As for the specific form of doctrinal heresy that John and the Ephesian church were facing, it is clear from the first paragraph of 1 John that it has to do with the identity of Jesus as both having been with the Father from the beginning and yet also having been a real tangible man (1John 1:1‑3).  The false teachers who had left the Ephesian church were those who denied that Jesus was the Messiah (2:22; 5:1), that Jesus is ‘Messiah come in the flesh’ (4:2), and that Jesus is ‘the Son of God’ (4:15; 5:5).  When John defines the ‘false-Messiah’ [i.e. ‘anti-christ’] teaching as the denial that Jesus is the Messiah, he is probably not referring to Jews outside the church who did not believe Jesus was the fulfilment of Old Testament prophecies about the Messiah (though that would also apply).  Rather, he is focusing on heresy within the church that redefines what sort of ‘Messiah’ Jesus actually is, which is just as much an ‘anti-christ’ teaching.  John clarifies further in 1 John 2:22‑23 that what he means by those who deny Jesus’ Messiah-ship is the denial of Jesus as Son and therefore of God as Father, something that the writer to the Hebrews emphasises also in his first two chapters about Jesus being superior to the angels.  The theme of Jesus’ divine sonship appears throughout 1 John (1:3, 7; 2:22‑24; 3:8, 23; 4:10, 14‑15; 5:1, 4‑5, 9‑13, 18, 20), but John deliberately mixes this with a concentration on Jesus’ very real humanity, whether that is His tangibility (1:1‑3) or His flesh (4:2), or His very real blood (1:7; 5:6‑8).  The ‘water’ refers to Jesus’ baptism at which God testified that Jesus is His Son (5:6, 9‑11), but this does not contradict the testimony of the ‘blood’ of Jesus poured out at death showing that Jesus is also human (5:6, 8), nor are either of these contradicted by the testimony of the Holy Spirit in the hearts of believers (4:13‑15; 5:6, 10), as the false teachers had evidently been claiming (2:20‑27; 3:24‑4:6).  The Spirit of Truth confirms to us both Jesus’ divine sonship shown at His baptism, and Jesus’ real humanity shown at His death.  The claims of the false teachers, that Jesus was one of the powerful angelic mediators spoken about in popular Jewish religious literature of the day, were inadequate both in their denial of Jesus’ superior divine sonship and unique mediatorial role (cf. 2:1) and in their denial of Jesus’ genuine humanity, and were thus presenting a ‘false Messiah’, an ‘anti-christ’.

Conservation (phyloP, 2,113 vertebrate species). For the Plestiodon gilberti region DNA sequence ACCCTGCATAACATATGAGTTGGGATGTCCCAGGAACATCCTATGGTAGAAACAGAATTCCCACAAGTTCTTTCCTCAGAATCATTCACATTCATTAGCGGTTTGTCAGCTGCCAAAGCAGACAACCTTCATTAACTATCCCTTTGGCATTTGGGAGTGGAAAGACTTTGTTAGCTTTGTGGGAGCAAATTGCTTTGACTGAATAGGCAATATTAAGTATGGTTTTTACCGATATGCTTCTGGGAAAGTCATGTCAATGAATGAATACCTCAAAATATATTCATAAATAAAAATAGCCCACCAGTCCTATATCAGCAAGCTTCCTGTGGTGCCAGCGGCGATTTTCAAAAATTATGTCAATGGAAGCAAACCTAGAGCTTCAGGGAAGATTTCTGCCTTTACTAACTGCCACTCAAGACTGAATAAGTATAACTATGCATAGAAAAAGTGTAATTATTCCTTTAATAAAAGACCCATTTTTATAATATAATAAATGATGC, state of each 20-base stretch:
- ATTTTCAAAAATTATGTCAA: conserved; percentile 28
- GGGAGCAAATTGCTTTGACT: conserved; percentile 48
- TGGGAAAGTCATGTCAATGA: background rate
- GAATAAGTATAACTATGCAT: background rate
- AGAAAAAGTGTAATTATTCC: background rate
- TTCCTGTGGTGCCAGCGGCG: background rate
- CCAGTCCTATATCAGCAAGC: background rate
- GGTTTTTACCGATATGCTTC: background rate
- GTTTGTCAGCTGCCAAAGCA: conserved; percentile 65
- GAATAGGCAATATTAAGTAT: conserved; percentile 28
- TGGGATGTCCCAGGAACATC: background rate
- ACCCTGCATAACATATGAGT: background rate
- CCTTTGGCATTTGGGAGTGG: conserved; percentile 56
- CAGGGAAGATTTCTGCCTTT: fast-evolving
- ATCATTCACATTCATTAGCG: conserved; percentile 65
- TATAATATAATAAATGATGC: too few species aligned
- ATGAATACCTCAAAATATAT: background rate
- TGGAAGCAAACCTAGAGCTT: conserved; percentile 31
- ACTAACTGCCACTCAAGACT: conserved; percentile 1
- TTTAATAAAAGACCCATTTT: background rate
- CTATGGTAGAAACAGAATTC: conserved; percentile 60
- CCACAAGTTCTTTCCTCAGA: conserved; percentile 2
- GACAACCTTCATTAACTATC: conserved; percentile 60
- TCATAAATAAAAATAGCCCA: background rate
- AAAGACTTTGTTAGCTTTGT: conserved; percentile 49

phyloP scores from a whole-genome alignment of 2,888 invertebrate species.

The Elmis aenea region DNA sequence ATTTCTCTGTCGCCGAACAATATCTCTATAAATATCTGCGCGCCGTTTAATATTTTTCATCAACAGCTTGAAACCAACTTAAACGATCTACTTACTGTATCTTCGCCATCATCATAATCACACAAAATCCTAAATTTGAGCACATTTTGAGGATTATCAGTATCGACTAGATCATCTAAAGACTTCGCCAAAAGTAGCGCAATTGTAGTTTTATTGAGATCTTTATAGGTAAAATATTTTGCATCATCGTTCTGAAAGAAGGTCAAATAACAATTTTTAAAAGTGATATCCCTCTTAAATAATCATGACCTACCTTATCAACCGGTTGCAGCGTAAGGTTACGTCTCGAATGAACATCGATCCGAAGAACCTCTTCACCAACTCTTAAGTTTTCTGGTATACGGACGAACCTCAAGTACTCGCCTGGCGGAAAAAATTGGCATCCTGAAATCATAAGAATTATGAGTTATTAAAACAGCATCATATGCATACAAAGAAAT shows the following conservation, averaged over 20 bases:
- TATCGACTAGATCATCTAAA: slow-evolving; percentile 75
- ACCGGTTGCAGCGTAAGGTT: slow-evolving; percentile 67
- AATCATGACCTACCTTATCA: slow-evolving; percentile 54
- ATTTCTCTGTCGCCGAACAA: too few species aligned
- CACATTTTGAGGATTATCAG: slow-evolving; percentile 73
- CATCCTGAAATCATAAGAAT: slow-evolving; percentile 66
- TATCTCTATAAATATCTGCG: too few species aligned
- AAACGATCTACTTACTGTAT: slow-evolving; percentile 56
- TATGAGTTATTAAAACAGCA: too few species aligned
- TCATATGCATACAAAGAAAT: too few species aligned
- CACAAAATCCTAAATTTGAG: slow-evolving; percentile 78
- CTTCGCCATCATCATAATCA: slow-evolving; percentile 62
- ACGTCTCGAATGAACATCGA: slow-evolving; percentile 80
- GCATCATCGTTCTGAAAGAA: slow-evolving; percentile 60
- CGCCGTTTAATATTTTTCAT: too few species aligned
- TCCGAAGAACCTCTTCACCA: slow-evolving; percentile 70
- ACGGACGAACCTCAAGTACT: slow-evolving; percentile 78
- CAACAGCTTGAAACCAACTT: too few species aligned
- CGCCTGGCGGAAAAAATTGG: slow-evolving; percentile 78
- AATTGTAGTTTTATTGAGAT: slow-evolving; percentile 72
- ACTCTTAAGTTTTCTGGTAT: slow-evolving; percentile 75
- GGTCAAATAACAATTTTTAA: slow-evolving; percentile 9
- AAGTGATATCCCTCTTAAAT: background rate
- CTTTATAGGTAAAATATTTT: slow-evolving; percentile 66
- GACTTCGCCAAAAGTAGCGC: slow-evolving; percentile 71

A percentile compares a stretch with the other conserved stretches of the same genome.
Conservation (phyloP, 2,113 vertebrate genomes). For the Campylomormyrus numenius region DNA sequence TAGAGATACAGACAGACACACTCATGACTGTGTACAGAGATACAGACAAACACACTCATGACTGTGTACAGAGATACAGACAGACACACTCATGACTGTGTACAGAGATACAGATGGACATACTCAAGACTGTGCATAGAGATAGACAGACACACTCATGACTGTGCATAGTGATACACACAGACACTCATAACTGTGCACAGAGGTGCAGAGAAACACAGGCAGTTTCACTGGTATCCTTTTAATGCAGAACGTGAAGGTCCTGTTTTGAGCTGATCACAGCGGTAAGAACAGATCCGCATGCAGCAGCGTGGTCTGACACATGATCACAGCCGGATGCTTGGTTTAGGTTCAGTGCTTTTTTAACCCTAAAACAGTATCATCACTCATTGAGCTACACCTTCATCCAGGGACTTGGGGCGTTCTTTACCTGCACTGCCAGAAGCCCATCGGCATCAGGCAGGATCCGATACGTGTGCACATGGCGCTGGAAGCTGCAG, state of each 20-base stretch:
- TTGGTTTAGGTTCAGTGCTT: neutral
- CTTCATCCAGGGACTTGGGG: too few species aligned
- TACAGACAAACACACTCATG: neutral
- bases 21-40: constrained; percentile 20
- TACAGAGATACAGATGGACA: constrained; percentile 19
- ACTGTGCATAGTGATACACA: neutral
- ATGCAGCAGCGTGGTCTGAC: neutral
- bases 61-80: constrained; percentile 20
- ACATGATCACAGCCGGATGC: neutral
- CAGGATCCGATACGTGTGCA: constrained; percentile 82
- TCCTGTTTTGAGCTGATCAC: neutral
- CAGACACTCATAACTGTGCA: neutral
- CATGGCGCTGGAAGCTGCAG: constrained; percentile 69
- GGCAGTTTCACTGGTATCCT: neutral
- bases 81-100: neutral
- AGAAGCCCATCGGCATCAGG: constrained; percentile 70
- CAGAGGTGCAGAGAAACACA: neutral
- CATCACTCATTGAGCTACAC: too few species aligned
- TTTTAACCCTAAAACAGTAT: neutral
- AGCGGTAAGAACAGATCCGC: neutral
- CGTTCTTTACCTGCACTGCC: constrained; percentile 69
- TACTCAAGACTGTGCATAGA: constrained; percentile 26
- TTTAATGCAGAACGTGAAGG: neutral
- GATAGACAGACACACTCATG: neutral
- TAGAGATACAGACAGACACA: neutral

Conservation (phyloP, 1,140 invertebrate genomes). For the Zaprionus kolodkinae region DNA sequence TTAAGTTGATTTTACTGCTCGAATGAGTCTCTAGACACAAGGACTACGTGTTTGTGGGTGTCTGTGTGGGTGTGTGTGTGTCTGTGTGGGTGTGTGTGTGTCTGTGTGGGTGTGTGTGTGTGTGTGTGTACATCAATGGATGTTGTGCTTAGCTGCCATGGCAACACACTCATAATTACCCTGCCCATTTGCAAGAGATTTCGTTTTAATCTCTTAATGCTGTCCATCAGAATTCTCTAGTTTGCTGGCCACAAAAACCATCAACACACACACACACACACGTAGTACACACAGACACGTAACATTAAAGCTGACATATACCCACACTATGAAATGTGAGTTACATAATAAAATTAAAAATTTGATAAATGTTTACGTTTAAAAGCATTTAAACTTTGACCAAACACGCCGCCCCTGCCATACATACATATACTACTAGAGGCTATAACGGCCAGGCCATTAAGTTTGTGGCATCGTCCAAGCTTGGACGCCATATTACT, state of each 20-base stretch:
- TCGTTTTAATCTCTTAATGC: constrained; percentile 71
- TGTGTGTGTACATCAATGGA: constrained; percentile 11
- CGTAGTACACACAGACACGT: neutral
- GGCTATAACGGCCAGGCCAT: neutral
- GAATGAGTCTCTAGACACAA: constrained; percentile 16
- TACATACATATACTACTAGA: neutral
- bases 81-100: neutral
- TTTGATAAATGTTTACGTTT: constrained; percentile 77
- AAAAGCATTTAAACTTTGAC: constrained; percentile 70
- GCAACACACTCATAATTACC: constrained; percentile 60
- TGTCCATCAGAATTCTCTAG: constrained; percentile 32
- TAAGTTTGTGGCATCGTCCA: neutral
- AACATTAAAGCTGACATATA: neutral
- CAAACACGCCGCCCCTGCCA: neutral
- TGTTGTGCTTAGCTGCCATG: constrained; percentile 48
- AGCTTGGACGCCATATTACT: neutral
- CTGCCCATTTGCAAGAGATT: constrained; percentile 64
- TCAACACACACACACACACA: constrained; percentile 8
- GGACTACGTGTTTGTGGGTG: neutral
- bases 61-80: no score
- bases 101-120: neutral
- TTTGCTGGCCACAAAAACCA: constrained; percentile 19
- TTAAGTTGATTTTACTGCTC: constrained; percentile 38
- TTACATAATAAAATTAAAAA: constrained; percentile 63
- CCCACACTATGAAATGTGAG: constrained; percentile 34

Winds of Doctrine in the 60’s AD (Winds of Doctrine #5)